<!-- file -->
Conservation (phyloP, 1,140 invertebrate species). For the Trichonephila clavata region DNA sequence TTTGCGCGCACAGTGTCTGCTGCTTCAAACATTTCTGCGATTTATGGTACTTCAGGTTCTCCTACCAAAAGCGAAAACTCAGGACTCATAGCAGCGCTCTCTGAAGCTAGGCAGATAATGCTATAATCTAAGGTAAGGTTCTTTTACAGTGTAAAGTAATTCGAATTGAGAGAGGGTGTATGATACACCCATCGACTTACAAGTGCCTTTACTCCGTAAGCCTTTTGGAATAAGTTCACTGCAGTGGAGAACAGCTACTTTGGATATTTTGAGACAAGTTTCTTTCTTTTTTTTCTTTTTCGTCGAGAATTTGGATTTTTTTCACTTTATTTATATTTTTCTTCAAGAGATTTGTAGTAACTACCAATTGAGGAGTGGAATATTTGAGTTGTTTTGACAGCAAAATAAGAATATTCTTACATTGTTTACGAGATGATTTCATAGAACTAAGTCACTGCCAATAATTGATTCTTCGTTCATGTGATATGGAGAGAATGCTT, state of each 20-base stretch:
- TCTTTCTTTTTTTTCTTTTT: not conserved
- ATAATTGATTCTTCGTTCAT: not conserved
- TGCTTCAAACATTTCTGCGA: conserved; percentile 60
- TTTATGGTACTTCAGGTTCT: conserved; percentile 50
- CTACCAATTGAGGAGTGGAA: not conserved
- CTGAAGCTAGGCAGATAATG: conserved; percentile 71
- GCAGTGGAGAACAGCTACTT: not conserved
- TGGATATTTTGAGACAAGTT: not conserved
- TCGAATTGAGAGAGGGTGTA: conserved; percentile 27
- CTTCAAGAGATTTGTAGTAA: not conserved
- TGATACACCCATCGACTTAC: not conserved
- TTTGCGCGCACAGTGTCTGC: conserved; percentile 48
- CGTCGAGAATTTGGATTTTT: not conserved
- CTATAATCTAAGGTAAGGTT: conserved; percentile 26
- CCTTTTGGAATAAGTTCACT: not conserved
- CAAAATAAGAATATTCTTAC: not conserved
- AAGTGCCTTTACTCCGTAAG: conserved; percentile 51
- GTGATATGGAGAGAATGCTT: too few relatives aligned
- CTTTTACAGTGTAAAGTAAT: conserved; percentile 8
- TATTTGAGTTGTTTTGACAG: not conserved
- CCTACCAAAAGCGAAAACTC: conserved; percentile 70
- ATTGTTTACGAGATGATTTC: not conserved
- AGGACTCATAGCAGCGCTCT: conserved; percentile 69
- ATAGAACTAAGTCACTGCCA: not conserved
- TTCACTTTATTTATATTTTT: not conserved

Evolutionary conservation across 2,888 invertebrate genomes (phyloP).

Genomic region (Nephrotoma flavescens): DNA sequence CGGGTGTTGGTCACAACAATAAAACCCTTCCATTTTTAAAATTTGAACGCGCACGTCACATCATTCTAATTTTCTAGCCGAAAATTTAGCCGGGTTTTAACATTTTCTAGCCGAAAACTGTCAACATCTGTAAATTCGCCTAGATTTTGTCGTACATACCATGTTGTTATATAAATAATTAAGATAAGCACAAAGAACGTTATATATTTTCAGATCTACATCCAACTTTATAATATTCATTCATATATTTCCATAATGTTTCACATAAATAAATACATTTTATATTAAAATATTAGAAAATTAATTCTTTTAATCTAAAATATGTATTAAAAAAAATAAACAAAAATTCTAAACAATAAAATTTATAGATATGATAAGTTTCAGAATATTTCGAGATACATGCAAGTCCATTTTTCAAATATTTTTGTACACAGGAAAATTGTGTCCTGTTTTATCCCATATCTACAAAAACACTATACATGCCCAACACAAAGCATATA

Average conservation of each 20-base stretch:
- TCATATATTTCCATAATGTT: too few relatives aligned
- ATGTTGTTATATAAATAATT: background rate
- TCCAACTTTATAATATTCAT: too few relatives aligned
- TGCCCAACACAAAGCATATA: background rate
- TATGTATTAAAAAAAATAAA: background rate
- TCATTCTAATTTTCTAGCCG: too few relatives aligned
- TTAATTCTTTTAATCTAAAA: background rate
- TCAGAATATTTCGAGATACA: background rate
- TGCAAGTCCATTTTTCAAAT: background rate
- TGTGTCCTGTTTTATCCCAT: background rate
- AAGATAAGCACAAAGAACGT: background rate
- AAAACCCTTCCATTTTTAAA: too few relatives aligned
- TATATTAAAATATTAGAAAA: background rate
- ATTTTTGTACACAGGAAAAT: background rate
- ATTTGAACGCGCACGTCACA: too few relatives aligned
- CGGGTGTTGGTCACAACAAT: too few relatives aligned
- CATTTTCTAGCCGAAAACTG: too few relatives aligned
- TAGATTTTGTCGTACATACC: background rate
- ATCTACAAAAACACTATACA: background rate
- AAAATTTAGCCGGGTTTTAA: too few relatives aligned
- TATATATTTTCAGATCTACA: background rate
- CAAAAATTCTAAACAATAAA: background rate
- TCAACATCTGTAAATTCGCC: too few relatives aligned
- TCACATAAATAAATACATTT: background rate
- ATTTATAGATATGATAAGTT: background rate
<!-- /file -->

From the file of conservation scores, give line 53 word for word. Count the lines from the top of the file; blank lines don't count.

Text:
- TCACATAAATAAATACATTT: background rate